Fully dressed, Peter lay next to Malorie and looked up.
‘I’m leaving you,’ she said.
He might have laughed, except it wasn’t funny. Above him, on the ceiling, he saw a water-stain shaped like an arrow firing into a heart.
‘I’m hiring a nanny to look after the children,’ Malorie said. ‘No divorce; we have to keep up appearances.’
Actually, thought Peter, it was a sword.
A nurse came into the room. ‘Time to be turned, Mrs Gibbs.’
Peter stood, and as the nurse rotated Malorie’s body from her back onto her side, he looked up again and saw the heart, cleaved in two.
I said on Twitter that today I was too sick to write, too sick to do anything. But I am a writer. So, a sad story for a sad day. Picture by Sandra Crook. Join in or read others.
If anyone is thinking of buying a copy of Our Endless Numbered Days for a Christmas present (or for themselves), let me know and I’ll post you a personalised card to go with it. Offer is worldwide.
Cara goes by bicycle to the village shop. The sky is polished blue.
As I lie down with Peter in the grassy hollow I imagine Cara peddling home, into the sun.
Time slows: minutes become hours
Peter turns towards me.
Hours become days
I think of Cara squinting, stopping.
Days become weeks
Peter leans forward.
Weeks become months
I picture Cara pushing the bicycle, head bowed.
Months become years
One first kiss, and a shadow falls. We shade our eyes, look up. Cara, her face dark under her hat, frowns.
This is a Friday Fictioneers story: a 100-word piece inspired by the picture (this week provided by Sandra Crook). Friday Fictioneers is hosted by Rochelle Wisoff-Fields. Click here to read other people’s stories, or here to join in.
I’d love to know what you think – constructive criticism gratefully received – leave a comment below.
The sound of the oboe carries through the evening, a melancholic invitation to come now. He has told his mother that he must be in the bandstand; something about fresh air and breathing technique. His mother likes that he is practicing.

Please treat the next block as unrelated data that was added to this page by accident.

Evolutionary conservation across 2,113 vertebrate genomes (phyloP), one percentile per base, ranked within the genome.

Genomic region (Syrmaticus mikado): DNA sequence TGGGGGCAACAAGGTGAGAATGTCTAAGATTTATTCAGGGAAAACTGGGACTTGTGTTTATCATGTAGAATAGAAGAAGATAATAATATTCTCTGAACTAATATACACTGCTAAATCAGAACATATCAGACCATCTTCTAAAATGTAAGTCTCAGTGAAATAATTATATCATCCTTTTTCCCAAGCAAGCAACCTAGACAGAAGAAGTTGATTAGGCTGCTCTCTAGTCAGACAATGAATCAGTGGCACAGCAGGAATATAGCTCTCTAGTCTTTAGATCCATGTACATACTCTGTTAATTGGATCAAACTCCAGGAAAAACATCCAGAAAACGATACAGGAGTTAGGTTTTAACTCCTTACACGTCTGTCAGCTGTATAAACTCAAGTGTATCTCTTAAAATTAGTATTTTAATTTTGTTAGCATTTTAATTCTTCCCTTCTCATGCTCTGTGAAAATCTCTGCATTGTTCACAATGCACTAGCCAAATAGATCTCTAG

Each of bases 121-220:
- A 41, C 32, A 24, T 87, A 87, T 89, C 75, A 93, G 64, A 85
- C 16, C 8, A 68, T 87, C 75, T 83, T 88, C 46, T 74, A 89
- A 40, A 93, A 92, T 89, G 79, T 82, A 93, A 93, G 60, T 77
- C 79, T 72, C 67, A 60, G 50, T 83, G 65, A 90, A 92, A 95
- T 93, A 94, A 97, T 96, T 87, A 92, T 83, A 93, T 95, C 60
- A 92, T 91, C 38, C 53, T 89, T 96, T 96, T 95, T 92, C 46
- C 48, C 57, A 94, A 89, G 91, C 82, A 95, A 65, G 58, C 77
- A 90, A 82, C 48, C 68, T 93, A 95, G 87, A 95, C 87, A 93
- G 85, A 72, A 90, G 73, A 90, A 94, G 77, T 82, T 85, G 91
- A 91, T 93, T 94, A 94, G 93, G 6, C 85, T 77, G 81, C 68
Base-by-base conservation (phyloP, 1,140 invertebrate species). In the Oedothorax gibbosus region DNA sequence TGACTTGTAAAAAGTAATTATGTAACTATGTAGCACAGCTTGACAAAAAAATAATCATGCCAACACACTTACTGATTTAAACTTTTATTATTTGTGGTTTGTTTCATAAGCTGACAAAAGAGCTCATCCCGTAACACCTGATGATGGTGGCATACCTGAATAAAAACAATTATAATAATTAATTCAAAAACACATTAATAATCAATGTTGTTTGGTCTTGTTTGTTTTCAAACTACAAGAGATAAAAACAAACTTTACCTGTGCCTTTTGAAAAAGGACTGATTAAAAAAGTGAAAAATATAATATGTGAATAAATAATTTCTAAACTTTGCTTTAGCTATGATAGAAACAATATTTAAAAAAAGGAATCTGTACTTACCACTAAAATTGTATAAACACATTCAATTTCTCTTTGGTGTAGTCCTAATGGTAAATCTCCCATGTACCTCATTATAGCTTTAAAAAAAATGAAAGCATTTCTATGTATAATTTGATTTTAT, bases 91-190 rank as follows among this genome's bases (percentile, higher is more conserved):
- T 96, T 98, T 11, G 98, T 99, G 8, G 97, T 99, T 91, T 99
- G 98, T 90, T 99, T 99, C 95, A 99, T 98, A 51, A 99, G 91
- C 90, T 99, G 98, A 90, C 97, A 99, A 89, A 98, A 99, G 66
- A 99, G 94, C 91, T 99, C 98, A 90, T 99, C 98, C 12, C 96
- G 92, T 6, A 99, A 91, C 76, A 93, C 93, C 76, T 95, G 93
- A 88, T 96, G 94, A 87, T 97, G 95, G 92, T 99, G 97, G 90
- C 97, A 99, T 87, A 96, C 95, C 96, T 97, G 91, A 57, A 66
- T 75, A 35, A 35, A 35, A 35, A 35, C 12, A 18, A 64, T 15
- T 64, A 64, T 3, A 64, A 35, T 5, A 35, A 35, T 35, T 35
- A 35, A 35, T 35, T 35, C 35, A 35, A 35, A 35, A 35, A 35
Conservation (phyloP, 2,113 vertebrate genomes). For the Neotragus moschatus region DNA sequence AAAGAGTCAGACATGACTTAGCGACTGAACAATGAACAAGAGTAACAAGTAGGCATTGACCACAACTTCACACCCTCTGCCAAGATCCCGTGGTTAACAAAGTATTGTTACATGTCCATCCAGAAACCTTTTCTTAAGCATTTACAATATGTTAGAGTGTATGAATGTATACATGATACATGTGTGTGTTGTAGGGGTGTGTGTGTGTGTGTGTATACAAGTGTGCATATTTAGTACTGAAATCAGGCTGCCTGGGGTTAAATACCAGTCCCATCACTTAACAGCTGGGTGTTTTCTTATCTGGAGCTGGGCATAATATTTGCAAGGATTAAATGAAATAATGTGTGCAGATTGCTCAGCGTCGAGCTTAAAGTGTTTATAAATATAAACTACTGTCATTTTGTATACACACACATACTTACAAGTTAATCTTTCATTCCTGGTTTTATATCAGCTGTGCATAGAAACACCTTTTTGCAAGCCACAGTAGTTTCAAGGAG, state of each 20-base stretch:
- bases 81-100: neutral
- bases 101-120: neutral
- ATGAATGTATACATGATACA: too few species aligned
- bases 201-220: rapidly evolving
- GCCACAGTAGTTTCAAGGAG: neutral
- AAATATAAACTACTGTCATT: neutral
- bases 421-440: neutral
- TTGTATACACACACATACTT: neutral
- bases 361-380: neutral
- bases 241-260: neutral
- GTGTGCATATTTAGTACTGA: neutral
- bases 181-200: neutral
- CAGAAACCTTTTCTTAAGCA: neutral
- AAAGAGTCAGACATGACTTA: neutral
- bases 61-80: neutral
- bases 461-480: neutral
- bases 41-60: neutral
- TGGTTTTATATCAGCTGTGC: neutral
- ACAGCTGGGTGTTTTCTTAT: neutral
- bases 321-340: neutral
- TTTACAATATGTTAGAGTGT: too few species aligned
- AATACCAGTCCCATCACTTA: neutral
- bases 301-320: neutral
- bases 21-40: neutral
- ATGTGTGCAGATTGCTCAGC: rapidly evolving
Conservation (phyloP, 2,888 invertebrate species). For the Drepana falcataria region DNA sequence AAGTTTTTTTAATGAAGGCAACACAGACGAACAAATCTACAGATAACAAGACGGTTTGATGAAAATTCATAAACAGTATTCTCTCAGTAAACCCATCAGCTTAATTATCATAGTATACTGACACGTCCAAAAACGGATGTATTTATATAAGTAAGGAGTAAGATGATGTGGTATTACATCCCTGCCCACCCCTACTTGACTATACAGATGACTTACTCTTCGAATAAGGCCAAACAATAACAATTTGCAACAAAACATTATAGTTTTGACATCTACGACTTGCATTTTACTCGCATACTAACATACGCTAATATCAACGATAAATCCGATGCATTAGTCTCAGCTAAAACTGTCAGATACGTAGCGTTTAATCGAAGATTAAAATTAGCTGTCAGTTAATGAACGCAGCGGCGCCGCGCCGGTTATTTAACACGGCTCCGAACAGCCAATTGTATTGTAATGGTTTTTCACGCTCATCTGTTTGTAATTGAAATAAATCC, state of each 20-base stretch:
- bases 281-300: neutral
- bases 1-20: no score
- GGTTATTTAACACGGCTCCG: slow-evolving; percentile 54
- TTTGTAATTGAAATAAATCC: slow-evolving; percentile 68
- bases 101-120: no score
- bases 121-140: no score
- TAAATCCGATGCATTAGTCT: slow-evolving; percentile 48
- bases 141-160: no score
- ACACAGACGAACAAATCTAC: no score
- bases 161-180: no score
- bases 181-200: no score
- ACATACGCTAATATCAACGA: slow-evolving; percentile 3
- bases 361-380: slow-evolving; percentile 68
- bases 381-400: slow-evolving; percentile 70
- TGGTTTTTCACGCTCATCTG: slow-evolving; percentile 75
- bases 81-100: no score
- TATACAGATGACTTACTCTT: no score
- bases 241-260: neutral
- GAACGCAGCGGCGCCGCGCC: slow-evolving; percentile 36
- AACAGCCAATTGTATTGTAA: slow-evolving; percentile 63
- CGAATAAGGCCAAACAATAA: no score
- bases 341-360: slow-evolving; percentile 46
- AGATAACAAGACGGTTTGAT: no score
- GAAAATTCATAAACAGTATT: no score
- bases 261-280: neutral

At the first note, gliding in through her open window, she stirs and tells her mother she’s going to the meadow with the old portable gramophone, to dance. Her mother likes that her daughter is imaginative.
At the bandstand, in the dusk, she winds up the gramophone. And while Bach’s Partita for solo oboe plays out into the night, they practice, together.
This is a 100-word(ish) story for Friday Fictioneers brought to us by the wonderful writer Rochelle Wisoff-Fields, and the picture this week is supplied by the fantastic writer, David Stewart. Click here to join in with Friday Fictioneers, or here to read other people’s.
Until Sunday readers in the US can win a signed copy of the UK version (left) of my novel, Our Endless Numbered Days; and readers in the UK can win a signed copy of the US version (right). The competition is running on Twitter and Facebook. Click the links and follow the instructions to enter. Good luck!
‘I used to follow her sometimes, in the early mornings,’ Gil said. ‘She never knew.’
Flora leaned forward beside his bed, waiting for her father to continue.
‘Once, I sat in the bird hide at Little Sea Pond and watched her shed her layers of clothes and emerge transformed into something ethereal, something not meant for this world. She stepped into the pond, lay back, and the water, it seemed to me, welcomed her, as if she had come home. She floated there as the sun rose – a naked Ophelia.
‘I never told her how much I loved her.’